CLICK FIGURE TO ENLARGE Figure 2: Effect of freeze-thaw on % aggregates in phosphate buffered saline (PBS)-based formulations of a monoclonal antibody. Aggregate level was measured by size-exclusion high-performance liquid chromatography. For each freezing protocol, the level of aggregates (Y-axis) before (left bar, blue) and after (right bar, red) freeze-thaw stress is plotted. HMW is high molecular weight.Overall, this study presents an approach for systematic evaluation of the effect of vehicle composition and freezing protocol on the stability of antibodies upon freezing and thawing. A sequel study (Part II) describes long-term frozen storage of the same PBS-based formulations when frozen under the same freezing protocols as described in this study (18). Analysis of both data sets together with the glass transition temperatures of the tested formulations (19) provide an understanding of the kinetic and thermodynamic processes involved in protein degradation upon frozen storage and identification of conditions for optimal long-term frozen storage stability.

Figure 3: Effect of freeze-thaw on submicron particulates in phosphate buffered saline-based formulations of the monoclonal antibody. % polydispersity is measured by dynamic light scattering, bars representing each formulation and freeze-thaw protocol combination.

Conclusion

The use of PBS as a physiologically suitable protein formulation was enabled by addition of polyols to overcome aggregation upon a single freeze-thaw condition. The most detrimental conditions leading to the IgG instability after freeze thaw were high NaCl concentration and slow freezing and thawing rates. On the contrary, increasing the protein concentration as well as addition of polysorbate-80 tended to improve freeze-thaw stability of PBS-based formulations. This systematic approach to optimizing PBS-based formulations could have applications in a broad range of biotherapeutics and life-science reagents.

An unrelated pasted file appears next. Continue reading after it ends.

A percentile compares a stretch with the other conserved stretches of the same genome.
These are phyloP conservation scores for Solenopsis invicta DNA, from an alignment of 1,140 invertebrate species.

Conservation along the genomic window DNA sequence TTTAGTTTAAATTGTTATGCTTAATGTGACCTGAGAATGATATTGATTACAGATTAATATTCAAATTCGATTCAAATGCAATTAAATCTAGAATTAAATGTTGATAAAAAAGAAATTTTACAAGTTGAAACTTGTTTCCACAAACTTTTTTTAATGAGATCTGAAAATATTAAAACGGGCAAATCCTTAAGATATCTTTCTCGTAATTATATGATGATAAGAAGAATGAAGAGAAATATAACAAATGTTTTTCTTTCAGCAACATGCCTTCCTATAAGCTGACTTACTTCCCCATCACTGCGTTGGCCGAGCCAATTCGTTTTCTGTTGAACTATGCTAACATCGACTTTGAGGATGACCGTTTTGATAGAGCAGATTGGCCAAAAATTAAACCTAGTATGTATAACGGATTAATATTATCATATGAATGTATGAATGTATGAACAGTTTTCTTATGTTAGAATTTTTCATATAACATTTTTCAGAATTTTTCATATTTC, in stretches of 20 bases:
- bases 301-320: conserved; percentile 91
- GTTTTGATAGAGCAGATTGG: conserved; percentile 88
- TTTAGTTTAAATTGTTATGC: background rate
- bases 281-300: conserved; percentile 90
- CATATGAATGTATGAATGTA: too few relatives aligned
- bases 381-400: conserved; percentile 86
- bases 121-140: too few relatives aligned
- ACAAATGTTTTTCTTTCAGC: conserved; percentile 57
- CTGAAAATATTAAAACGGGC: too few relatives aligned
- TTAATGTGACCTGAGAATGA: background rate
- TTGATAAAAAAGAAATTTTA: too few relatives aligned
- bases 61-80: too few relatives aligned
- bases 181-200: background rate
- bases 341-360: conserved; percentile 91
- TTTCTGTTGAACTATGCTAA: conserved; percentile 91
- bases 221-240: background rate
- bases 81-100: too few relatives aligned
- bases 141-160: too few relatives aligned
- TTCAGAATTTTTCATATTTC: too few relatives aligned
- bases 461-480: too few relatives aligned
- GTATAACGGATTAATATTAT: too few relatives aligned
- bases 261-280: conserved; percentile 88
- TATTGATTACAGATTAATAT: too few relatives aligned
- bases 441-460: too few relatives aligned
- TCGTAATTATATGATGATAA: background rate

References

1. J. Patel et al., Bioprocess tech. January: 20-31 (2011).
2. B.S. Bhatnagar, R.H. Bogner, M.J. Pikal, Pharm. Dev. Technol. 12, 505-523 (2007).
3. W. Wang, Intern. J. Pharm. 289 (1) 1-30 (2005).
4. L.A. Kueltzo et al., J. Pharm. Sci. 97 (5) 1801-1812 (2008).
5. Abcam antibody storage guide, www.abcam.com/technical, accessed June 30, 2016.
6. K.A. Pikal-Cleland et al., Arch. Biochem. Biophys. 384 (2) 398-406 (2000).
7. G. Gomez, M.J, Pikal, N. Rodriguez-Hornedo, Pharm. Res. 18, 90-97 (2001). 
8. A. Pyne, K. Chatterjee, R. Suryanarayanan, Pharm. Res. 20 (5) 802-803 (2003).
9. B.S. Chang, B.S. Kendrick, J.F. Carpenter, J. Pharm. Sci. 85 (12) 1325 -1330 (1996).
10. A. Hillgren, J. Lindgren, M. Alden, Inter. J. Pharmaceut. 237, 57-69 (2002).
11. B. A. Kerwin et al., J. Pharm. Sci. 87 (9) 1062-1068 (1998).
12. E. Cao et al., Biotechnol. Bioeng. 82 (6) 684-690 (2003).
13. Sh. Jiang, S.L. Nail, Eur. J. Pharm. Biopharm. 45, 249-257 (1998). 
14. M.A. Miller et al., J. Pharm. Sci. 102 (4) 1194-1208 (2013).
15. JMP, Overview of the Screening Platform, www.jmp.com/support/help/Overview_of_the_Screening_Platform.shtml#244650
16. JMP, The Screening Report, www.jmp.com/support/help/The_Screening_Report.shtml#153496
17. T. Arakawa, S.N. Timasheff, Biochemistry. 21, 6536-6544 (1982).
18. T. Mezhebovsky, et al., Biopharm Inter. Manuscript accepted.
19. L. Thomas et al., BioPharm Inter. Manuscript accepted.
20. A.A. Cordes, J.F. Carpenter, Th.W. Randolph, 
J. Pharm. Sci. 101(7) 2307-2315 (2012).
21. A. Hawe et al., Eur. J. Pharm. Sci. 38 (2) 79-87 (2009).

Article Details

BioPharm International
Vol. 29, No. 8
Pages: 33—39
 

Citation: 

When referring to this article, please cite as T. Mezhebovsky et al., "Enabling Freeze-Thaw Stability of PBS-Based Formulations of a Monoclonal Antibody," BioPharm International 40 (8) 2016.
native1_300x100
lorem ipsum